I petted it’s fur a few more times. And said thank you once more.
Now, it was time to harvest the meat.
A quick slip behind each hock allowed us to slip a bungy cord into each leg. The cords were connected to a few nails in a tree. Far from the ideal set up, but all our hardware is packed, so this is the best we could do.
First, we cut around each leg.
Then around the tail and anus.
We used a variety of knives to see which we preferred, but we found that scissors worked the best. Next time, we’ll use a sharp knife like this to make sure of clean and easy cuts.
After cutting around the legs and anus, we clipped off the front feet.
The pelt can then be removed like a reverse turtle-neck sweater, gently pulling helps it to easily separate from the flesh.
Until it reaches the head, which must then be removed. We used a sharp knife and scissors to remove the head.
After the head and pelt were removed, we used the scissors to break open the abdominal cavity.
Just like when gutting any animal, extra precaution must be taken to avoid poking the bladder or intestines. A long vertical slit down the belly and all the goods just sort of pour out. We then carefully tore them out with our hands.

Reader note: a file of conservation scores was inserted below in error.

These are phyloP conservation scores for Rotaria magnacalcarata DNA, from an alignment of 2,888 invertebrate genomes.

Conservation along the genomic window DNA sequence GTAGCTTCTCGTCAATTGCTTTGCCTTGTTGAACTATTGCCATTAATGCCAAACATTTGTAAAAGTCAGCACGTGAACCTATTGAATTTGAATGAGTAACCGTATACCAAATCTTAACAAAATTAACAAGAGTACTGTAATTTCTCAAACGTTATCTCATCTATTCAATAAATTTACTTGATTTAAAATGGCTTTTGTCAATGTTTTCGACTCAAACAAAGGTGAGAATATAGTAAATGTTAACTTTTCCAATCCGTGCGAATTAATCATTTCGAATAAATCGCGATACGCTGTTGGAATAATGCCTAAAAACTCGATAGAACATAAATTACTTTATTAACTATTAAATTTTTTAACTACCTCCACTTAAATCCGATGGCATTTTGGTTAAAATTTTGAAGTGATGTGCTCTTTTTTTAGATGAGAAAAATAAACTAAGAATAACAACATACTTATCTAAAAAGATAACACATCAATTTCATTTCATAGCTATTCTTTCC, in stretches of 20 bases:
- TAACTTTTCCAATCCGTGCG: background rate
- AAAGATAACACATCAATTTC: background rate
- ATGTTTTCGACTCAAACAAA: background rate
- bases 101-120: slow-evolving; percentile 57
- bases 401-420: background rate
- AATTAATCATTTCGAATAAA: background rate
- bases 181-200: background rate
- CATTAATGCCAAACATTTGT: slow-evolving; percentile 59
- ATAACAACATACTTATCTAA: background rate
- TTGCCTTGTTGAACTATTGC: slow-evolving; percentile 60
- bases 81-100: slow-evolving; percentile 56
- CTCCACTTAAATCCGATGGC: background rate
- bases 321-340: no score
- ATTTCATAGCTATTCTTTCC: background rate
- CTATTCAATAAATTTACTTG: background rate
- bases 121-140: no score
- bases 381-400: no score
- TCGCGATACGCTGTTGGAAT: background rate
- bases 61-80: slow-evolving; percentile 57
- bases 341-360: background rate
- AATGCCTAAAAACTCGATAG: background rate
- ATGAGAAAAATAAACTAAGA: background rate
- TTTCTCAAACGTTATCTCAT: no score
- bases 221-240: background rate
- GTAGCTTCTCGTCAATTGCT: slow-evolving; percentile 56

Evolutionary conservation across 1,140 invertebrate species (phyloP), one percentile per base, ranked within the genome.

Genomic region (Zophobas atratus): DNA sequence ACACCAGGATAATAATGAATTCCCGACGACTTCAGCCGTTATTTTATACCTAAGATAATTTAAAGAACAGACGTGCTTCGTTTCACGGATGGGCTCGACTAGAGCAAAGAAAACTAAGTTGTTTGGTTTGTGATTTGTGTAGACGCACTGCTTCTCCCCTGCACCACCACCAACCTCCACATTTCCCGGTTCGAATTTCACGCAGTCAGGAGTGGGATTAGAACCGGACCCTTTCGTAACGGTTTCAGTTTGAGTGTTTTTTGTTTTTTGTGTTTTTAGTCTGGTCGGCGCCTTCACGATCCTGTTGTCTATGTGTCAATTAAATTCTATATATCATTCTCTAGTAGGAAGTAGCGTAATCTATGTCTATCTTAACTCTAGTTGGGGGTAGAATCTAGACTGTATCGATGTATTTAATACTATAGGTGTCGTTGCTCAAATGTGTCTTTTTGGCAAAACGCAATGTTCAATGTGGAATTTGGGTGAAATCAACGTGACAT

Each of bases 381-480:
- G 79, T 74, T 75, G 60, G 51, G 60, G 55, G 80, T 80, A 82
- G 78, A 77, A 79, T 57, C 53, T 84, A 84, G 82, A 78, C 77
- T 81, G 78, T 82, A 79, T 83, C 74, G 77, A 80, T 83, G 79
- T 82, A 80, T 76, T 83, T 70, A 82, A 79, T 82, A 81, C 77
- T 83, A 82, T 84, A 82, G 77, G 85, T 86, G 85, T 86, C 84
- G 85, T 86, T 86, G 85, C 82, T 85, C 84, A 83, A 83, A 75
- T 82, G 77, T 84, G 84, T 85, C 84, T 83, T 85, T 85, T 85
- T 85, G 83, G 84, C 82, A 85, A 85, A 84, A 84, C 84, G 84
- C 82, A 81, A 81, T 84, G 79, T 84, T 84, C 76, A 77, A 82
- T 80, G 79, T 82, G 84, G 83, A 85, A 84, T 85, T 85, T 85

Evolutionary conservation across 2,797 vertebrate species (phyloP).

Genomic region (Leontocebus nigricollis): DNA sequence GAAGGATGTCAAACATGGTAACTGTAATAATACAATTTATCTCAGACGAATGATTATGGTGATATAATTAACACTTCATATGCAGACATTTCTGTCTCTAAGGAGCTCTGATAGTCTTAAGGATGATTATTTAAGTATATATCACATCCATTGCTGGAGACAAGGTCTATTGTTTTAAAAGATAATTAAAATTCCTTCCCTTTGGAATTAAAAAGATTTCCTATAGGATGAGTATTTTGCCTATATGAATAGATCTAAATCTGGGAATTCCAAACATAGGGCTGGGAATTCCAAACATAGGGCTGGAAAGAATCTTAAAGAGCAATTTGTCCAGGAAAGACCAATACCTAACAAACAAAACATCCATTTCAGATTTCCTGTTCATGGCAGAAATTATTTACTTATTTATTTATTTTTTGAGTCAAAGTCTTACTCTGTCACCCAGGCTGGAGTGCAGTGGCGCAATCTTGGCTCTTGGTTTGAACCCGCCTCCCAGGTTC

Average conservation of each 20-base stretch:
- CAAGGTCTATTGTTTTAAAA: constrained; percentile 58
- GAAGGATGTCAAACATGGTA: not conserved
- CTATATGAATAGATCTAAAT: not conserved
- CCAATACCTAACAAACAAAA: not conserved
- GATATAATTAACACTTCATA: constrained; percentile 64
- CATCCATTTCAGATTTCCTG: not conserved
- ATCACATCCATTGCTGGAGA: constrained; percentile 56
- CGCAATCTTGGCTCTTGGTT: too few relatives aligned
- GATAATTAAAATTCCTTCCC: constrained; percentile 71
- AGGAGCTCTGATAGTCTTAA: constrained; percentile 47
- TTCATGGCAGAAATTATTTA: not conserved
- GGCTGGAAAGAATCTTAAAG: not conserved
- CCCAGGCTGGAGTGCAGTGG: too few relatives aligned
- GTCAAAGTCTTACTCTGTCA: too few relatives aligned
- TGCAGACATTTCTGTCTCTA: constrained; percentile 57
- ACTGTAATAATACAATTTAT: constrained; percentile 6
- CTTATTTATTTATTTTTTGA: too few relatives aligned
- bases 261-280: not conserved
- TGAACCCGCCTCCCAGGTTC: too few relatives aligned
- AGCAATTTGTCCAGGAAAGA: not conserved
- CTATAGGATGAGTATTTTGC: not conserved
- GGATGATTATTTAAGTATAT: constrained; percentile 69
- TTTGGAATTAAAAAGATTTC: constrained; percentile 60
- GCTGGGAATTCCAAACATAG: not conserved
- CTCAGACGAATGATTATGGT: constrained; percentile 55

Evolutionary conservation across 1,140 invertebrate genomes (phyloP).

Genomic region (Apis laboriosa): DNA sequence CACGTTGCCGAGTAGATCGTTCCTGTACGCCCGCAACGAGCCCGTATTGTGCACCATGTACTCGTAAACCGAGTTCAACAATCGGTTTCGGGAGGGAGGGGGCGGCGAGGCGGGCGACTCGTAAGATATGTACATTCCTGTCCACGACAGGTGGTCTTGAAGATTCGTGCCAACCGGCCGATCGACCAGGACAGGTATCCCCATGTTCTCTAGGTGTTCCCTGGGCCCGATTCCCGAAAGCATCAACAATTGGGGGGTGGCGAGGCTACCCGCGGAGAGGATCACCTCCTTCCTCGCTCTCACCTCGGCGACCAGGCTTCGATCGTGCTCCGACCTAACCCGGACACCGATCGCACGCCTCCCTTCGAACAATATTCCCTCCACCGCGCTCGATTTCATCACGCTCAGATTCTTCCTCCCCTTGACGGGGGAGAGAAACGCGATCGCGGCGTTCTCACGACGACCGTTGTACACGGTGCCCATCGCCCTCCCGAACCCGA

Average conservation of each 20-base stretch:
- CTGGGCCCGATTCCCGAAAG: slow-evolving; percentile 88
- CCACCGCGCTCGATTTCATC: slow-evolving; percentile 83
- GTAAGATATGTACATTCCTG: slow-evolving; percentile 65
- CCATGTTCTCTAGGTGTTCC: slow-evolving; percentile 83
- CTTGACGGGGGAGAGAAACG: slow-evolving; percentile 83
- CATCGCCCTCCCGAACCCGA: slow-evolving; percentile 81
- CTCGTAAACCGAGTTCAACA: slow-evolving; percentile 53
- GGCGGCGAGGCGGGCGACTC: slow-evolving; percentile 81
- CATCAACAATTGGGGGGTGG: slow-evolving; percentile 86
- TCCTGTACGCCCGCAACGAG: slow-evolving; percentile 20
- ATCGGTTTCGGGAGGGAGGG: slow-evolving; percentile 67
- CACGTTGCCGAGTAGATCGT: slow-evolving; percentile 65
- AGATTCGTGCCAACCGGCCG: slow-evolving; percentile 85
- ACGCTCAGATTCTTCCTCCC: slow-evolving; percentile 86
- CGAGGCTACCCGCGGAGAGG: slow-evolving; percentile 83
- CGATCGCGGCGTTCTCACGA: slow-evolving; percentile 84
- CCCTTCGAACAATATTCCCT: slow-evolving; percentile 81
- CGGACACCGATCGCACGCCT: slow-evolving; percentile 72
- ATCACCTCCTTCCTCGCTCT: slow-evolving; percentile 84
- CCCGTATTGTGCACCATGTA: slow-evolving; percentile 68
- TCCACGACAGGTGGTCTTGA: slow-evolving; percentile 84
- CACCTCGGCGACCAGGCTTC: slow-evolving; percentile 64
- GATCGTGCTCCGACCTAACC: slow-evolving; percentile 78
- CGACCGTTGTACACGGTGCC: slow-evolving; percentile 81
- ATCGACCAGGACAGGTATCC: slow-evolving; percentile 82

Breaking the pelvis open makes removing the anus much easier. (Now there’s a sentence you don’t say every day).
After all the organs were removed, we clipped off the back feet. And that’s it!
Despite the butchering being a very simple process, we still sort of fumbled around a bit. It’s not every day we butcher and it was quite obvious in our technique. I assume, as with all skills, the more it’s practiced the better and quicker we’d be at it.
Even by the second rabbit, we were already better at it. It went smoother and faster than the first.
The rabbits were then carefully rinsed, packaged, and cooled. One of them was cut into pieces, lightly floured, and fried in butter with garden potatoes, beer, and rosemary. From the rabbit run to the dinner plate in less than two hours – that’s pretty amazing stuff!
As much as we enjoyed the experience of raising, butchering, and eating these rabbits it no doubt comes with a weight as a carnivore. After all, it became very apparent that their blood was shed on our behalf. They ceased to exist so that we could continue to exist.
Even if we were vegetarians, this would still ring true. Life is lost (be it the life of a rabbit or a potato) so that other life can be sustained.
And thankfully, my Christian faith allows me the freedom to enjoy such a wonderful rabbit dish with a clear conscience.
Just as when I harvest homegrown vegetables from the garden, I appreciated this meat more than I ever thought possible. To have been witness to the birth, life, and death of these kits was spectacular and speaks so true of God’s design and purpose for His divinely created world over which we’ve been gifted dominion.
I am thankful.
For further reading on our rabbits: